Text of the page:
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Debuts to Final Shows


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Does anyone have any notable stories of seeing a dancer's debut in a role and then seeing them perform the same role as their final performance? And how did the interpretations change?

 

 

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Fascinating question, TTP.  I will get my feeble memory into gear and see if I can remember anything.  I can think of a couple who chose to end their careers with a piece by the same choreographer as the one they debuted with, but just a different one from the debut.

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Well, I certainly saw David Wall in the first performance of Mayerling and in his farewell in the same role - but I expect lots of other people did, too.

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35 minutes ago, Jane S said:

Well, I certainly saw David Wall in the first performance of Mayerling and in his farewell in the same role - but I expect lots of other people did, too.

 

I didn't see his first performance - that was in my first season of ballet-going, and I didn't yet understand the importance of premières/débuts (and could only afford to book for one performance of any work at that stage) so I didn't book for the world première of Mayerling because I preferred to see Collier as Mary Vetsera a few evenings later. What a nit! 🙃 (Though the Eagling/Collier cast was terrific.) I did see his farewell performance in 1984, which was magnificent - I remember thinking that no-one else would ever match him. (In fact, there have been some brilliant Rudolfs since then but certainly no-one has surpassed him.) But I can't now remember who was Mary Vetsera that night - could you enlighten me?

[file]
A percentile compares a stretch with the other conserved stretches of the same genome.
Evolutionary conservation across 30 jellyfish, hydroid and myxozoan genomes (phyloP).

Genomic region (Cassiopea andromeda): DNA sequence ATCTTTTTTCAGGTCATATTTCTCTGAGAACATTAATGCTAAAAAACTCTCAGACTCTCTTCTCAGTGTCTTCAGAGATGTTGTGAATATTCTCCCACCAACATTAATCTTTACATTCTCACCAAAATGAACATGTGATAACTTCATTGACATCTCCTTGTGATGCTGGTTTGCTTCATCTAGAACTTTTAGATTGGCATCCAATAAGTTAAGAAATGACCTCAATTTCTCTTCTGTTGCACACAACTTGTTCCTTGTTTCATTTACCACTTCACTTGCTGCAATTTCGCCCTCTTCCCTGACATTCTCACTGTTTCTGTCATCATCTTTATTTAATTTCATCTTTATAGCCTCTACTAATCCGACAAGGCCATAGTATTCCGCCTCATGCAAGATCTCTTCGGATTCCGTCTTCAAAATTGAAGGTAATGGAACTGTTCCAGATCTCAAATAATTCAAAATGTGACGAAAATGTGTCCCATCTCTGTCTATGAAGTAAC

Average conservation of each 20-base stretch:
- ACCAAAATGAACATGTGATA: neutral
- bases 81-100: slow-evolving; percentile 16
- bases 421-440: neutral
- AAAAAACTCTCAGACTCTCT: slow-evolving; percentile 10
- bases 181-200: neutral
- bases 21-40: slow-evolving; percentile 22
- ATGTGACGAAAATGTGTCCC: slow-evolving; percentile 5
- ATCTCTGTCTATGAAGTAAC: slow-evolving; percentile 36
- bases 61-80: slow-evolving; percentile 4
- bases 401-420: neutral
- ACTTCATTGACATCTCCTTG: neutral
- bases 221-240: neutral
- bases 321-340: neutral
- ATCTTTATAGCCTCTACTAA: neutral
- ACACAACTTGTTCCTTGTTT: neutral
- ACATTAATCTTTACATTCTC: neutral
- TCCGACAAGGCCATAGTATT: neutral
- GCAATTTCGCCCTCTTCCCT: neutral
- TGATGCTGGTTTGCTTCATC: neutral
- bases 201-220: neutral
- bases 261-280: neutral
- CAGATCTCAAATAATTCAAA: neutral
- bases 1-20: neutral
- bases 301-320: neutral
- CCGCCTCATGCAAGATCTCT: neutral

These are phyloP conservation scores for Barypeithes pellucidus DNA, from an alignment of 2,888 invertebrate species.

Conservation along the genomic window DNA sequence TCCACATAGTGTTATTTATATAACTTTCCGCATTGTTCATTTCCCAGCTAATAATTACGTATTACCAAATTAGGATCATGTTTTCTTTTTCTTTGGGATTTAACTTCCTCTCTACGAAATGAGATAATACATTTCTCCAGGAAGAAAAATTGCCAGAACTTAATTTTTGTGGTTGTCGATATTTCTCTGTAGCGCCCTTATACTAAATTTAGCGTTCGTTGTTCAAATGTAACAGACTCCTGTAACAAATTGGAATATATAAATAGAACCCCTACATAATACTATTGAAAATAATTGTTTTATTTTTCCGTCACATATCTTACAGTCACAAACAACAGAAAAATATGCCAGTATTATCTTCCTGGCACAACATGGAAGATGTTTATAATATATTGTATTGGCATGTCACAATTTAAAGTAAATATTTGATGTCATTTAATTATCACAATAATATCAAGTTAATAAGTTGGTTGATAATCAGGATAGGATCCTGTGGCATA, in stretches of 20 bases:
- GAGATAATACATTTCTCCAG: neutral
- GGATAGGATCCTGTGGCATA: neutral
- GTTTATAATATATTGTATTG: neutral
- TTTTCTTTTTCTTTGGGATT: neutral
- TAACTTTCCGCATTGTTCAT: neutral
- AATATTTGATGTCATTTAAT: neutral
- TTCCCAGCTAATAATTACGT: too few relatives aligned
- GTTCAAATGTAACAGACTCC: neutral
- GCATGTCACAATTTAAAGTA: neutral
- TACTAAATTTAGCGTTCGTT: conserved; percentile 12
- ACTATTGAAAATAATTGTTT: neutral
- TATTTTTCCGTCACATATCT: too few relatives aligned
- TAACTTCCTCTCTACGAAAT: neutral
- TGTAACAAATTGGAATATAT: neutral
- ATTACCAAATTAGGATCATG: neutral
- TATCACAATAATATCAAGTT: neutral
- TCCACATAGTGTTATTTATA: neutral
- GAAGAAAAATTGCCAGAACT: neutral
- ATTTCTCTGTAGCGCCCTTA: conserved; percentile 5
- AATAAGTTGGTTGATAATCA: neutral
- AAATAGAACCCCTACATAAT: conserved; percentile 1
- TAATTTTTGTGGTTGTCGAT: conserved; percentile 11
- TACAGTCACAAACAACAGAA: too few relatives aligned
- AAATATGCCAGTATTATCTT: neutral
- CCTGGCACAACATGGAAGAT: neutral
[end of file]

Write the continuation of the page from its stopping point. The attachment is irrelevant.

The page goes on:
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58 minutes ago, Jane S said:

Well, I certainly saw David Wall in the first performance of Mayerling and in his farewell in the same role - but I expect lots of other people did, too.

Sadly I didn't see either.  Lucky you, Jane.  As to TTP's question...did you notice a difference in interpretation of the role between his first and last performances of it?

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17 minutes ago, bridiem said:

 

But I can't now remember who was Mary Vetsera that night - could you enlighten me?

 

It was Collier!

 

9 minutes ago, Sim said:

Sadly I didn't see either.  Lucky you, Jane.  As to TTP's question...did you notice a difference in interpretation of the role between his first and last performances of it?

 

As far as I remember his original interpretation was so deep and revealing that all he could do was make it even more so! ( I found inside my programme  Clement Crisp's review of the evening and I hope it's included in the new book - one of the warmest and most appreciative pieces he ever wrote!)